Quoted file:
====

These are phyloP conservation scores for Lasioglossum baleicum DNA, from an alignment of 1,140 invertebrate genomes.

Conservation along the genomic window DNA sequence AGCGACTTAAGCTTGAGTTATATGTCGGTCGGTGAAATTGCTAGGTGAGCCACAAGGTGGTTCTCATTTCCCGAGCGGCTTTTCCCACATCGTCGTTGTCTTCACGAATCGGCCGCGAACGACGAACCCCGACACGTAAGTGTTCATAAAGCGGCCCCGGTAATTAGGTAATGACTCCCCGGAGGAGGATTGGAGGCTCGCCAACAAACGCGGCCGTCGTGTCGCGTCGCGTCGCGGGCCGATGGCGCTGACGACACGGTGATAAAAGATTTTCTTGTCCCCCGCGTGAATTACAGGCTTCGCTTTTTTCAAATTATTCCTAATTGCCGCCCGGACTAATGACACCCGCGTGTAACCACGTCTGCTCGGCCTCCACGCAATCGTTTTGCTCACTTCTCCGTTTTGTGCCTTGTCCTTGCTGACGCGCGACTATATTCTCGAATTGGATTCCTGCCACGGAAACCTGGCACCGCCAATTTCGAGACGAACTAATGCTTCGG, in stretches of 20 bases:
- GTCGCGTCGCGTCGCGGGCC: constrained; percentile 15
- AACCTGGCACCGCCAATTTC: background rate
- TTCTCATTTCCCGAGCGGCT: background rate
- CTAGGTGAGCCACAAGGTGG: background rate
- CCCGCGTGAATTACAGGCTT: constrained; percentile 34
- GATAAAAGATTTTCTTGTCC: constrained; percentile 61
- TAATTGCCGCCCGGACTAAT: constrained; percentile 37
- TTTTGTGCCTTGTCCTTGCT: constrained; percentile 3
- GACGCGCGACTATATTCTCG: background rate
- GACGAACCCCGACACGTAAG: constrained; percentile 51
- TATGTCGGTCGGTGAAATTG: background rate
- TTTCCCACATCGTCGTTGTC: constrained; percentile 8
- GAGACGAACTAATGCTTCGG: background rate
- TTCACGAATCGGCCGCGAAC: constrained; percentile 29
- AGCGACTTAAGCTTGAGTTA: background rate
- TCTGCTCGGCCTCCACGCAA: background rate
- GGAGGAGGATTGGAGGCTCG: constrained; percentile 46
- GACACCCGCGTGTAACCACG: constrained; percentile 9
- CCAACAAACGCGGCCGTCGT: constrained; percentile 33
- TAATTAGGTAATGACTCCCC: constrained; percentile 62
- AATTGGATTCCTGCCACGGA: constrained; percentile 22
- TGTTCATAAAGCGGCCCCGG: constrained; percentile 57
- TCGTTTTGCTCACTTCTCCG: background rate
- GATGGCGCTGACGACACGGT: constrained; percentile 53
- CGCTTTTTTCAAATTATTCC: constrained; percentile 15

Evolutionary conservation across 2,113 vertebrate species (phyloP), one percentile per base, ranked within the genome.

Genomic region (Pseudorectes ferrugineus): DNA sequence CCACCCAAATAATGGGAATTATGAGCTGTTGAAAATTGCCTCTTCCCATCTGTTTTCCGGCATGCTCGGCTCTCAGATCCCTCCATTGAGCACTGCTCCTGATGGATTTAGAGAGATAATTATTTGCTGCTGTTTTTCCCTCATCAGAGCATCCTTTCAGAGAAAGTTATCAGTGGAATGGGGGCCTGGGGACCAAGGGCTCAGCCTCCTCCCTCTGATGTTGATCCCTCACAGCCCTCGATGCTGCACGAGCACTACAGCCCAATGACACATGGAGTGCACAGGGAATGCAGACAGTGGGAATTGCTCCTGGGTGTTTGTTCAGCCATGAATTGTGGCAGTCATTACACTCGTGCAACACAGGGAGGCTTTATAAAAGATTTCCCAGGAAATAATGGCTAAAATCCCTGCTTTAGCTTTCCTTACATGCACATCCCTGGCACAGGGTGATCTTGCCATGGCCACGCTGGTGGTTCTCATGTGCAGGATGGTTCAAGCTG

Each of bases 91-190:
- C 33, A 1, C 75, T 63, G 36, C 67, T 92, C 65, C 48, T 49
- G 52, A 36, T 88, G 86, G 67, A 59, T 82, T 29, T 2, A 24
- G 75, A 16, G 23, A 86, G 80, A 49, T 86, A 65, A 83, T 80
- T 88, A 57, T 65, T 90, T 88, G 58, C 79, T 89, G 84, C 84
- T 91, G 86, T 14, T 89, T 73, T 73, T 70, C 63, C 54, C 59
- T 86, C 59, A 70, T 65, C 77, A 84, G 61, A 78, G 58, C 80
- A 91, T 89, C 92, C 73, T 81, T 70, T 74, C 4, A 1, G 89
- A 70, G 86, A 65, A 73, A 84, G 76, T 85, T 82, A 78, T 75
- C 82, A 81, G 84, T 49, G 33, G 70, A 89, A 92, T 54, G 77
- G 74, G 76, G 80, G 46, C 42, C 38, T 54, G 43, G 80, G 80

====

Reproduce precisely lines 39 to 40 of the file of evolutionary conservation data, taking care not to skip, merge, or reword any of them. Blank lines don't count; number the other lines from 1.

- C 82, A 81, G 84, T 49, G 33, G 70, A 89, A 92, T 54, G 77
- G 74, G 76, G 80, G 46, C 42, C 38, T 54, G 43, G 80, G 80